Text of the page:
Playa Doña Ana

Some months ago, I (Paul) complained to Gloria that we should go to the beach more often…at least 2 times per month, I said.  We were always so busy, but I stuck to my guns.  After all, we live in Costa Rica!  It’s true that we live at 3,900’ elevation, but it’s only 45 minutes to the closest nice beach, complete with monkeys in the trees.  Ever since then, we’ve been going to Playa Doña Ana twice per month.

It was recently certified as an Ecological Blue Flag Beach by Costa Rica’s National Blue Flag Commission.  This certification means that Playa Dona Ana is one of the Costa Rica beaches which scored at least 90% when evaluated on the quality of its beach, drinking water, waste disposal, sanitary facilities, signage, tourist safety, environmental education and involvement of the community in beach maintenance.

Usually we go with friends so there’s 10-15 of us.  Often, we barbeque on the grills provided next to many of the picnic tables.  We generally leave about 8am for the drive to sea level, and on our way down, we stop at a grocery store conveniently located a few kilometers before the  beach and stock up with food for the grill, ice for the cooler, and, of course, bananas for the monkeys.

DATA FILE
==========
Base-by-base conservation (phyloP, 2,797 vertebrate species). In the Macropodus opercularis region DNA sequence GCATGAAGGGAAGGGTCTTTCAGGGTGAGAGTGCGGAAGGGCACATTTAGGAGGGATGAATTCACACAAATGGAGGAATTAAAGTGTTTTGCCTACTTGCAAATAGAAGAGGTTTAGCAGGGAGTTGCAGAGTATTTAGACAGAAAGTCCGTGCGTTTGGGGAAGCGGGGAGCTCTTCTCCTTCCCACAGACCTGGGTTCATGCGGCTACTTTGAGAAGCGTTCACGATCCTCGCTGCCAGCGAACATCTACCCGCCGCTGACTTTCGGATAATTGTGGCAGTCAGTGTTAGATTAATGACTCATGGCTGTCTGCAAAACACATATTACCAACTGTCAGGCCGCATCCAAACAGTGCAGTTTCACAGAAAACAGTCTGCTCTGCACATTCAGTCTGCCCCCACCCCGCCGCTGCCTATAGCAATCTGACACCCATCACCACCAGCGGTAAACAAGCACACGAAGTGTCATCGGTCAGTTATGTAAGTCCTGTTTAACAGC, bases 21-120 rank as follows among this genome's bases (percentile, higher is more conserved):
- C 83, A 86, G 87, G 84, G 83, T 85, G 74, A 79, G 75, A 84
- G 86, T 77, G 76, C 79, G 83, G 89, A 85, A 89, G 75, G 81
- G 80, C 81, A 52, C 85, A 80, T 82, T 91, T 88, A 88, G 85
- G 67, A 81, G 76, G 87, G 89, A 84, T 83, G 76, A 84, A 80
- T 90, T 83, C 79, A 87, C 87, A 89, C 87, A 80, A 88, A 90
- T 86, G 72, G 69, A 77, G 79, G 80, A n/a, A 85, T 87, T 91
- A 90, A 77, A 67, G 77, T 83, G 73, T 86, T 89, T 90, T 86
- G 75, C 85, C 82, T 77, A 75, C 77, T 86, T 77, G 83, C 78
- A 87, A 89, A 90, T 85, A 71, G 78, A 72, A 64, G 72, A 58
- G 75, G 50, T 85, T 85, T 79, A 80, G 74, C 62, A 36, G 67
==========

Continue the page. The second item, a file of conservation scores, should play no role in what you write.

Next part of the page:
We get there at 9am, get a good table under a palm tree, and head for the waters of the Gulf of Nicoya.  Because Playa Doña Ana is only a few miles from the Pacific Ocean, good surfing waves exist.  The beach next door, the Boca Barranca, used to host the “Toes on the Nose” long board surfing tournament.  The beaches are separated by a rock out-cropping; it’s really more like one beach.  Surfers can catch the waves on the Doña Ana side and ride them into the Boca Barranca.  At the same time, the protected cove of Playa Doña Ana is a great family beach and on days when school is out, it is filled with Tico families enjoying themselves.

The highlight of Gloria’s day is feeding bananas to the white-faced monkeys which can often be found in the trees.  She swears it’s a kind of cross-species communication as they meet her eyes when they take the chunk of banana from her hand, as if they are saying thank you.  We always bring extra bananas to share with others who want to experience monkeys eating out of their hands.

After getting in the water for a while – with water temperatures of 80-82 degrees F – and eating lunch, we generally start packing up for the one hour trip back up the mountain to our cabina at 3900’. It may be 95 degrees on the beach but it’s 70 degrees on the mountain.  Once home, we shower and get ready for dinner.  We are super relaxed, even “noodley” as Gloria calls it.  Gosh, another difficult day in paradise.

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